The Trade-Off between Data Privacy and Terrorism Prosecution

Julia Milis // 8 December 2020

In light of the recent terrorist attacks in mainland Europe, the Council of the European Union has released a draft resolution to reconsider encryption legislation. The title of the resolution, “security through encryption and security despite encryption” illustrates the perceived trade-off between data privacy and improvements in terrorism prosecution. The document outlines law enforcement’s need for improved access to sensitive data protected under End-to-End encryption (E2EE) to effectively fight terrorism. As E2EE is nowadays the standard in messaging platforms, being granted speedy access to app content during criminal investigations is rare. Thus, having a special “backdoor” access to encrypted conversations could help law enforcement to prevent criminal activities. Despite the importance of tackling terrorism, this proposal cannot legitimately be considered due to multiple rule of law issues arising from its vague language and the failure to consider human rights misconducts.

Like many EU draft documents, the resolution on encryption is imprecise, vague and open to multiple interpretations. The problem here, however, is greater than usual. Having open-ended wording in a document about citizens’ rights may cause the solution’s applications to be further-reaching than anticipated. Linguistic issues include the specification that backdoor access would be “targeted”, or the channel will only be used by named authorities and for specified purposes (such as seeking information on terrorists’ communications). However, this statement entails a profound misunderstanding of E2EE technology. Once this backdoor has been built into messaging platforms, it is impossible to guarantee which content is being acquired. Moreover, having a backdoor implies that there will always be a way for malicious hackers to infiltrate communications. “Targeted access” is nothing more than a meaningless assurance that users’ data will not be misused. Another major source of vagueness is the introduction of the term “competent authorities” to refer to intelligence offices, police and other law enforcement entities, whereas previous encryption-related documents used the term “law enforcement”. The question, however, remains who decides which bodies constitute competent authorities and whether this can change over time. Either way, this wording leaves room for substantial offenses to data privacy rights.

Unfortunately, even if the linguistic challenges of the resolution have been tackled there is another potential source of infringement on the rule of law. Anyone protective of their constitutionally secured rights recognizes that special access to communications could be used and abused. There is a significant risk of state surveillance and the breach of basic rights. Additional worry emerges from the consequences for the legitimacy of EU elections. How can we guarantee that private conversations will not be used to produce a certain electoral outcome? The EU has a responsibility to be an exemplar for upholding democratic values. Once there is a system which can view citizens’ private conversations, this could lead to very troubling ideas in authoritarian regimes. Even if backdoor access will not be exploited in the EU, its possibility gives rise to freedom of speech concerns in less liberal countries.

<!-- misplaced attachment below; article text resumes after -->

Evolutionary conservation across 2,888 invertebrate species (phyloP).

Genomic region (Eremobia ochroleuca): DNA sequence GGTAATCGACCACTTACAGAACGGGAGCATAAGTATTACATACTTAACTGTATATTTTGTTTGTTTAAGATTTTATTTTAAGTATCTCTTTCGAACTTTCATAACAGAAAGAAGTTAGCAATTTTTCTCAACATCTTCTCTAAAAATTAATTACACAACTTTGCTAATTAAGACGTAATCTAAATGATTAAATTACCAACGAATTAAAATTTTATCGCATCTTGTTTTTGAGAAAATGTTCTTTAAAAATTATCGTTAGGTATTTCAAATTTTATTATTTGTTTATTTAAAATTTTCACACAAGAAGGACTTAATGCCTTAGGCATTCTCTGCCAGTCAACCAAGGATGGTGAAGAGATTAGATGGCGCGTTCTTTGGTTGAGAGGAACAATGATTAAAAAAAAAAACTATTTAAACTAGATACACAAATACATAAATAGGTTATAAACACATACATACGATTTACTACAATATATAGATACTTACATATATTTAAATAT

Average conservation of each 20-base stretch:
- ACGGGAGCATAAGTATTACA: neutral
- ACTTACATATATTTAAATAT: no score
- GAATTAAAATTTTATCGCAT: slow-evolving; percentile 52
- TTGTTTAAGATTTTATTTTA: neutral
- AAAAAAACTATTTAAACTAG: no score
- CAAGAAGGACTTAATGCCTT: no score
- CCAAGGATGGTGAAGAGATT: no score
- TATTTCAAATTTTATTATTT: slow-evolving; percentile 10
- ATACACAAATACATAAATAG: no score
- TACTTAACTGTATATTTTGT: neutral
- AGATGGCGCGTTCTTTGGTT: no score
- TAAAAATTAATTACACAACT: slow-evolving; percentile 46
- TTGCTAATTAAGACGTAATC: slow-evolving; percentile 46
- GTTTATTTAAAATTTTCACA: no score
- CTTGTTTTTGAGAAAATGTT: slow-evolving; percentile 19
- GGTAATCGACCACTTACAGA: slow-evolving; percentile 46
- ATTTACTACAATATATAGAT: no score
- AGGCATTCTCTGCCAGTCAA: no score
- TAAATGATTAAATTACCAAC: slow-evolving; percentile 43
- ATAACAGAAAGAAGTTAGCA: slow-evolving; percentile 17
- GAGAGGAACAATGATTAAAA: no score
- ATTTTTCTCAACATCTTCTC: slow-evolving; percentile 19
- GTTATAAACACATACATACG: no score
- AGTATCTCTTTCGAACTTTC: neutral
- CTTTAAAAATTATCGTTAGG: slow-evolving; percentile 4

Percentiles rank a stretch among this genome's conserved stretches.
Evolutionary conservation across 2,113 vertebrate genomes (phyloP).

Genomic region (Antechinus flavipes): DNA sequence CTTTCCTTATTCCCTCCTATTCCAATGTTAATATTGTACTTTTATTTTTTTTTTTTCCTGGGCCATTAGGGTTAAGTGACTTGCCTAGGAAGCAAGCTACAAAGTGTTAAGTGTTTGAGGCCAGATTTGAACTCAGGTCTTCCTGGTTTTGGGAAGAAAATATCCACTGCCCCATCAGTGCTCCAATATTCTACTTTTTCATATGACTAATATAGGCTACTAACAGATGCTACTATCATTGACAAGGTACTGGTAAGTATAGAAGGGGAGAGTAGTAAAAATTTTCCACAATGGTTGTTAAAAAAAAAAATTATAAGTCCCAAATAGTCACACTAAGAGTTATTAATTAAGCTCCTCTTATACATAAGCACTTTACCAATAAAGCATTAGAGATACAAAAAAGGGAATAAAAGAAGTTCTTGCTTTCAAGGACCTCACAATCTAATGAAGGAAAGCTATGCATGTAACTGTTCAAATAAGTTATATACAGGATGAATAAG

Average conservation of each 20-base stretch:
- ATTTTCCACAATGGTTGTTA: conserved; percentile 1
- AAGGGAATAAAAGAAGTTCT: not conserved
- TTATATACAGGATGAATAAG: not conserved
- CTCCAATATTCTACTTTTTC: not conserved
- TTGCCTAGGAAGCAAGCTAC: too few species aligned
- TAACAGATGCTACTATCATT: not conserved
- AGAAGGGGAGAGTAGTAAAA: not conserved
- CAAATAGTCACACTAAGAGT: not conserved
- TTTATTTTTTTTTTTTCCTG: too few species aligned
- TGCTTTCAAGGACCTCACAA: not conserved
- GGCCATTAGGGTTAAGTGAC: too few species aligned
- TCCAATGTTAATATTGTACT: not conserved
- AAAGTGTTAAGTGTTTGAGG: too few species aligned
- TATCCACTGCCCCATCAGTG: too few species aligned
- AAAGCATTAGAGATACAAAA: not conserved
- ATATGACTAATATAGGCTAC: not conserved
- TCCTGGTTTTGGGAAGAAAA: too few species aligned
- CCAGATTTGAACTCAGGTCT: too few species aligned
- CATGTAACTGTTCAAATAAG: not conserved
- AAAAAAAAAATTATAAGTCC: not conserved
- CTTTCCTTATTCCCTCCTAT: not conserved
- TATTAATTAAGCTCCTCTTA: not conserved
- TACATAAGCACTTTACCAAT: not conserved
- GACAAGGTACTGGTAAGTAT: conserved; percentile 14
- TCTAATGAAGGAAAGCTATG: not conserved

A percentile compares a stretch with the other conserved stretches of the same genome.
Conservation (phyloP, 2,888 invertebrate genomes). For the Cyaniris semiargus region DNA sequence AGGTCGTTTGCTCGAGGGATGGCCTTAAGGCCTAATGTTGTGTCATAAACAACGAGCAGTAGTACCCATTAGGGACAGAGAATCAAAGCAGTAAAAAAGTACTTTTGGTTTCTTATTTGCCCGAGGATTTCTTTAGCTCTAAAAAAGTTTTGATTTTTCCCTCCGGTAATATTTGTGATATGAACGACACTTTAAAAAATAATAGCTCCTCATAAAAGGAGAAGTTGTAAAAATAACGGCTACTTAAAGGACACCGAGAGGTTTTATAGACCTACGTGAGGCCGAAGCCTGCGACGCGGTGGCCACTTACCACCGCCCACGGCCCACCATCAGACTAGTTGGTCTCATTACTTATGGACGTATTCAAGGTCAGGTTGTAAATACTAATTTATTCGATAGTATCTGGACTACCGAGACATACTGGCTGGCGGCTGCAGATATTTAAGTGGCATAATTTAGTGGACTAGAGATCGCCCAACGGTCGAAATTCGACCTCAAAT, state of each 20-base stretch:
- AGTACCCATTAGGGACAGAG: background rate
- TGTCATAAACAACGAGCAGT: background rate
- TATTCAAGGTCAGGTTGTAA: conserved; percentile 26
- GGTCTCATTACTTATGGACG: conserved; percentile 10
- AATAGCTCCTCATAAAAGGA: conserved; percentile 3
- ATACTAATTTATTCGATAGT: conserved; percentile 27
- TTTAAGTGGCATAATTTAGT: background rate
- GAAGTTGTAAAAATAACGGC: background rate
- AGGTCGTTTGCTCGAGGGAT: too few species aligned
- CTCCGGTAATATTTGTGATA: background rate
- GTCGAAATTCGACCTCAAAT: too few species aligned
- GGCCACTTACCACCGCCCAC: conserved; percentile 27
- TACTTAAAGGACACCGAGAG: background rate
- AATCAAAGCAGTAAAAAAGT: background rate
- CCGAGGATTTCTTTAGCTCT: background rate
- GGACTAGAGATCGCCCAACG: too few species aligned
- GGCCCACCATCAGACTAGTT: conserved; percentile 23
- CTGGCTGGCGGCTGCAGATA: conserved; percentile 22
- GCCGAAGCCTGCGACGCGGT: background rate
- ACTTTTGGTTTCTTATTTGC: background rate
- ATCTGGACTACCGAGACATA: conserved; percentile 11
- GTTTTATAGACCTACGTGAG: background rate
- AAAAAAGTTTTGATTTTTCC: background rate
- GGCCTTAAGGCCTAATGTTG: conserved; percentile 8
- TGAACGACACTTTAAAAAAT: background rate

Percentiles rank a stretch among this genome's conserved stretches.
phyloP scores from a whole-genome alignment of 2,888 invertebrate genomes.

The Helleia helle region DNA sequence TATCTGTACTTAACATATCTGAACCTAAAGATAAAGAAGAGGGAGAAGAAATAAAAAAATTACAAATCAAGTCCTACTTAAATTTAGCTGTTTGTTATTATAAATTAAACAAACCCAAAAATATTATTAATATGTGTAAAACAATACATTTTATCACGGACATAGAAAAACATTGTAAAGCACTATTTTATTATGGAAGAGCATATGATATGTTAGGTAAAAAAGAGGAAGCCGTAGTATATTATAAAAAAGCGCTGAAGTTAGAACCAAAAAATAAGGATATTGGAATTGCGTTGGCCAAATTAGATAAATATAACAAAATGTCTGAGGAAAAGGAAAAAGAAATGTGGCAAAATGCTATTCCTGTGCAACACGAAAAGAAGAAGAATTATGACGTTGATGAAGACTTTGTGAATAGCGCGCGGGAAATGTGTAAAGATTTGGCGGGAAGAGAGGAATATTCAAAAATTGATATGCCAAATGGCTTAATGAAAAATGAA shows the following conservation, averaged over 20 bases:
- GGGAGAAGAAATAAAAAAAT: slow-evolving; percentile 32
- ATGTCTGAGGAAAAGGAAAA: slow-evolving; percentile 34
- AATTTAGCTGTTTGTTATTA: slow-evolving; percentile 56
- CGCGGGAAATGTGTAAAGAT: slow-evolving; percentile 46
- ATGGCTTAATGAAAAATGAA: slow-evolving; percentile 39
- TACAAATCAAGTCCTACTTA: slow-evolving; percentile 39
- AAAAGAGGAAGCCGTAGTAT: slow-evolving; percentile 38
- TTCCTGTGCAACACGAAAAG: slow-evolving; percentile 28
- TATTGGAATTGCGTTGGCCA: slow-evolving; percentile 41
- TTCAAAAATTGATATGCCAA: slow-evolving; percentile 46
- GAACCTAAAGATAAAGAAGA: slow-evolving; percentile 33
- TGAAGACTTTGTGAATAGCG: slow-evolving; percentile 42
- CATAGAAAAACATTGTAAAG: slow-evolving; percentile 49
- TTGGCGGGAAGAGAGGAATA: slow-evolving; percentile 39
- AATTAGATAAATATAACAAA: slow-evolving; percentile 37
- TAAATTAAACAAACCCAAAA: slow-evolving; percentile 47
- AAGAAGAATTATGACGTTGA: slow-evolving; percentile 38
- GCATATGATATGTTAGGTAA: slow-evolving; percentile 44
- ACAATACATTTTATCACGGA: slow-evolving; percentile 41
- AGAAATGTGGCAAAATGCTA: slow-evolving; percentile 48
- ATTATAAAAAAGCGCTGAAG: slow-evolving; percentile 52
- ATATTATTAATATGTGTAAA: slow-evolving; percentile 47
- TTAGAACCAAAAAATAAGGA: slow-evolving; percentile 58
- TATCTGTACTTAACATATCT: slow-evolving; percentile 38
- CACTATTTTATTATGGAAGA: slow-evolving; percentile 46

Considering the substantial issues with the proposal at hand solutions with a lower social cost are more desirable. These include improving the cooperation between the private and public sector. Through mutual support, law enforcement could receive the required data faster as well as benefit from companies’ technological know-how. Furthermore, advancing communication between EU member states’ judicial bodies is another helpful avenue to pursue. By reducing discrepancies in national legislation and simplifying procedures for legal assistance to other member states, European law enforcement could share best practices. Both solutions speed up the process of governments being granted access to sensitive content without putting individuals’ data at risk. Of course, the strong collaboration needed to effectively and efficiently identify malicious actors will take time to develop. The effort required, however, is not reason enough to pursue anti-democratic answers.

To conclude, the trade-off between individuals’ data privacy and tackling terrorism does not appear to be a fair compromise. Given the rule of law issues we have raised, backdoor access is not justified by the need to facilitate criminal investigations. Thus, the benefits of “security through encryption” exceeds the costs of this solution to “security despite encryption”. An alternative approach, such as strengthened mutual support of firms, governments and EU member states, is more appropriate.



EPICENTER publications and contributions from our member think tanks are designed to promote the discussion of economic issues and the role of markets in solving economic and social problems. As with all EPICENTER publications, the views expressed here are those of the author and not EPICENTER or its member think tanks (which have no corporate view).


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